That's a trend Acta hopes to change.
"Every game is important during the season," Acta said during a lunch with the Tribe's beat reporters Wednesday. "We also have to stress the fact that, even though we're not going to run all of our players out there for seven or eight innings on the first day of Spring Training just to win a ballgame, it is important to leave Spring Training on a positive note."
The Indians' pitchers and catchers will report to Goodyear, Ariz., for Spring Training camp on Feb. 21, and the Cactus League slate kicks off March 5. Acta said by the time the Cactus schedule reaches its final 10 days to two weeks, he expects to be giving his regulars consistent playing time.
"Most of the veteran guys, you know, through communicating with them, how many at-bats they need to get ready," Acta said. "You build them up at the beginning, but, the last two weeks to 10 days, they should be going out there playing a big amount of innings. There's no such thing as just turning on a switch. You can't lose the last eight or nine games of Spring Training, then just show up in Chicago [on Opening Day] and turn on the switch."
That mind-set extends to the manager. These winter days are just as important to Acta as anything he'll experience in Spring Training, which is why he's hit the ground running. In December, Acta will travel to Venezuela, the Dominican Republic and Puerto Rico to see some of the Tribe players participating in winter ball, including starters Jake Westbrook and Fausto Carmona.
Acta will also gather his completed coaching staff together in Goodyear in mid-January for a series of meetings in which they'll pore over scouting reports in an effort to become better acquainted with the players they are inheriting. Acta said that will also be an important time for the coaches themselves to get to know one another.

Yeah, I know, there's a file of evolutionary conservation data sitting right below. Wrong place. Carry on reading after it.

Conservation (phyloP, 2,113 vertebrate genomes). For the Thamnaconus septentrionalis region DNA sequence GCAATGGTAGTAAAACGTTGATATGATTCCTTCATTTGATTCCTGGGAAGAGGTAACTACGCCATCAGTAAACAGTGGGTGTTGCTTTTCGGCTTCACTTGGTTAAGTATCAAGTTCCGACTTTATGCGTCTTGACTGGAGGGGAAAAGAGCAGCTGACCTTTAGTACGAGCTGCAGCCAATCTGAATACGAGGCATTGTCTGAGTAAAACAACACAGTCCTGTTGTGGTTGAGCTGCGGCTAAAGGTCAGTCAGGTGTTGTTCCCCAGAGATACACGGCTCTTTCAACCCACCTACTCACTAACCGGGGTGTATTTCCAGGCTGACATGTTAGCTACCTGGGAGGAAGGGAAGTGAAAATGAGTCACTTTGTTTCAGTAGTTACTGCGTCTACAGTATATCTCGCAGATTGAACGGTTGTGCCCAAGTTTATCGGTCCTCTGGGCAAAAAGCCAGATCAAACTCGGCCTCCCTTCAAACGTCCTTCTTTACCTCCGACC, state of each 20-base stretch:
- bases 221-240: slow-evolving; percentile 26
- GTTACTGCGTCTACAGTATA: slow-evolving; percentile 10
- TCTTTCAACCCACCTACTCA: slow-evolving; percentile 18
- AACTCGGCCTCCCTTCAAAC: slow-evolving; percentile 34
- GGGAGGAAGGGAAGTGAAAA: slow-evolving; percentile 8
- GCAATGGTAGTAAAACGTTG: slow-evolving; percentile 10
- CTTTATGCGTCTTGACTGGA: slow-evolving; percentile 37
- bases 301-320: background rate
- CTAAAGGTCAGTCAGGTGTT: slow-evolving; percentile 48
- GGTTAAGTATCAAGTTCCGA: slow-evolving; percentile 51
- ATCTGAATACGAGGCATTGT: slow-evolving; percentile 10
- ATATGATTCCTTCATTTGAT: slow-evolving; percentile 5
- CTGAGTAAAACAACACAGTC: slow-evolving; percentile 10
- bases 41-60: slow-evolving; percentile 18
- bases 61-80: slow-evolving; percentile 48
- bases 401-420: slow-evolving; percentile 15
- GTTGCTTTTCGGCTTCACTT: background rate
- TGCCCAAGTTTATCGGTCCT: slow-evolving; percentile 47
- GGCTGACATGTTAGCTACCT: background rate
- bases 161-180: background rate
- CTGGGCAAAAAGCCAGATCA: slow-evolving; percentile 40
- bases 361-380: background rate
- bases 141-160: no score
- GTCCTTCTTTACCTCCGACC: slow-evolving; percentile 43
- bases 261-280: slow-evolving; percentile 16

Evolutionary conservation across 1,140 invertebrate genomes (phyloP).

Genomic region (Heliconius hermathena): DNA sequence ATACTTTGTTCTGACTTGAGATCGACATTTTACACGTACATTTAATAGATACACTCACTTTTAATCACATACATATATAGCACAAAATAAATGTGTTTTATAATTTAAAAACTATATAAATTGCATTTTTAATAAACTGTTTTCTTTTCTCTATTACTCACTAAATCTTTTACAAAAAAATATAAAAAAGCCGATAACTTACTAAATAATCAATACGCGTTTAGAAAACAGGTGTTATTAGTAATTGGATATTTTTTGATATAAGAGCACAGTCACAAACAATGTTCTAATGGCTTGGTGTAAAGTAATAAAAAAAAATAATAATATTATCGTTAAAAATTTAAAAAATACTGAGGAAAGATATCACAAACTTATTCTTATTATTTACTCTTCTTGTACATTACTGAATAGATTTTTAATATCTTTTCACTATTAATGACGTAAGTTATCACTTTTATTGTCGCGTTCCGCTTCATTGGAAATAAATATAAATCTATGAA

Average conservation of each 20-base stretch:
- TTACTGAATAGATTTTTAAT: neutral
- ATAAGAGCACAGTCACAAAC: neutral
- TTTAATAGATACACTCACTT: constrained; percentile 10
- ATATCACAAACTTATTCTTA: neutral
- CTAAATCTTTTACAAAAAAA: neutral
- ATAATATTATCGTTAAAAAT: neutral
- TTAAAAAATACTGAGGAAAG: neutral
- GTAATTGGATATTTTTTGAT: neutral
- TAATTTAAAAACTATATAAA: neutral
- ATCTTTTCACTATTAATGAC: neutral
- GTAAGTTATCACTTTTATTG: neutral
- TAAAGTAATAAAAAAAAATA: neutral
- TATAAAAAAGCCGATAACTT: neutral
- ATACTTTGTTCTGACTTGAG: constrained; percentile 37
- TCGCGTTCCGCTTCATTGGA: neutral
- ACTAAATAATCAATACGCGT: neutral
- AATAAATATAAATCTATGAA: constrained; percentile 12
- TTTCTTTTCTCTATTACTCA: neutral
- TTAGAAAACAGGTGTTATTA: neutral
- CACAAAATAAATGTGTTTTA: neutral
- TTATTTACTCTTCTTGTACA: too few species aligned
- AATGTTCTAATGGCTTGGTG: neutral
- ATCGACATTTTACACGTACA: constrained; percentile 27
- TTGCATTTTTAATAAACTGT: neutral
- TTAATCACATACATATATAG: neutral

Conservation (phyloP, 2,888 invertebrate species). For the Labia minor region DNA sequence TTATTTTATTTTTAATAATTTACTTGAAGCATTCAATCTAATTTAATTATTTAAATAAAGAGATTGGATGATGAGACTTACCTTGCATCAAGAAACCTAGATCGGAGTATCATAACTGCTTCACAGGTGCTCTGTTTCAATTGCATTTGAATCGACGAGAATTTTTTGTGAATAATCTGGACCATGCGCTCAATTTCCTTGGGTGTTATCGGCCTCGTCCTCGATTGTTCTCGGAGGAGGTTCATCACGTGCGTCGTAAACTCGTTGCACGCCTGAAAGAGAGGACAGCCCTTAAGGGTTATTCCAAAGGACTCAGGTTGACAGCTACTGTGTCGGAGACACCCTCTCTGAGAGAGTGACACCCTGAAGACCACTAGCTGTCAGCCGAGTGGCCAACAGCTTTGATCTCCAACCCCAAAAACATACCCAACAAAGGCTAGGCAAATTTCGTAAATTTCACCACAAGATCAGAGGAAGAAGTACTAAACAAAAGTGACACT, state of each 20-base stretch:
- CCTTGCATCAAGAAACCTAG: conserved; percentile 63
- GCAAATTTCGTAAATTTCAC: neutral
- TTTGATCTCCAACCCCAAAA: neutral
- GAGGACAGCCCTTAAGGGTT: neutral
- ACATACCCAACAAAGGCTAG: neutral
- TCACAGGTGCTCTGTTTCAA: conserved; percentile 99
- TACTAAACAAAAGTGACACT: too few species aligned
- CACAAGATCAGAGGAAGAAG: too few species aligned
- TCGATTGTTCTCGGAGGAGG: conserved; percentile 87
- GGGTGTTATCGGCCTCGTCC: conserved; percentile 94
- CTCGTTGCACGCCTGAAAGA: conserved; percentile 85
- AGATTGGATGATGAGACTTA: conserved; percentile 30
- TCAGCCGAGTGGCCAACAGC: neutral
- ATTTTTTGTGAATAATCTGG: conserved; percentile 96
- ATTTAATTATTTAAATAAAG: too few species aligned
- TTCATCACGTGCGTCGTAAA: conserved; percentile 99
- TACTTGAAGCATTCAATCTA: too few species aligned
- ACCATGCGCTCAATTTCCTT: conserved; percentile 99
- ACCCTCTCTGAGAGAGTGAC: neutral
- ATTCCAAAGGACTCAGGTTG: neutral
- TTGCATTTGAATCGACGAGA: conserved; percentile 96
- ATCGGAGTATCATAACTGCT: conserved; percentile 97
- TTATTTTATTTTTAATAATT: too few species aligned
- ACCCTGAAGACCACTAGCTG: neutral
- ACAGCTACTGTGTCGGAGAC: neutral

Having managed in the National League with the Nationals, Acta could have been stepping into a bit of a hazy situation with the Tribe. But after the Nats dismissed him midseason in '09, he made it a point to acquaint himself with all of the big league teams who might be looking for a new skipper this offseason, and the Indians were in that mix.
Acta has further mitigated his lack of familiarity with the Tribe by reaching out to his players. In the last few days, he's had face-to-face meetings with Jhonny Peralta and Travis Hafner here, and he's recently spoken with Grady Sizemore, Shin-Soo Choo and others over the phone.
Acta said the potential pitfalls in taking over a new club have further been offset by the Indians' in-house information system.
"They have so much information here," he said. "All the way from the psychological skills program that they have here. It's been a learning process -- not only about stats, but also getting up to speed about personalities."
In a whirlwind week of radio and TV appearances and speaking engagements in town, the 40-year-old Acta has had a chance to let his personality show to the Tribe faithful. He's come off as a charming, witty and generally likable character. But Indians fans will like him a lot more if he makes good on his attempt to get the Tribe off to better starts and, ultimately, contend for AL Central titles.
Acta knows this, and he also knows he's taking over a club with strict financial limitations that won't make contention any easier.
"That's where it gets interesting," he said. "You have to scout better, have a great system, outwork 'em and outsmart 'em, if possible. In baseball, you never know. On any given day, Aaron Laffey can beat Roy Halladay. That's what makes it great."
For more tidbits from the Acta interview, visit the CastroTurf blog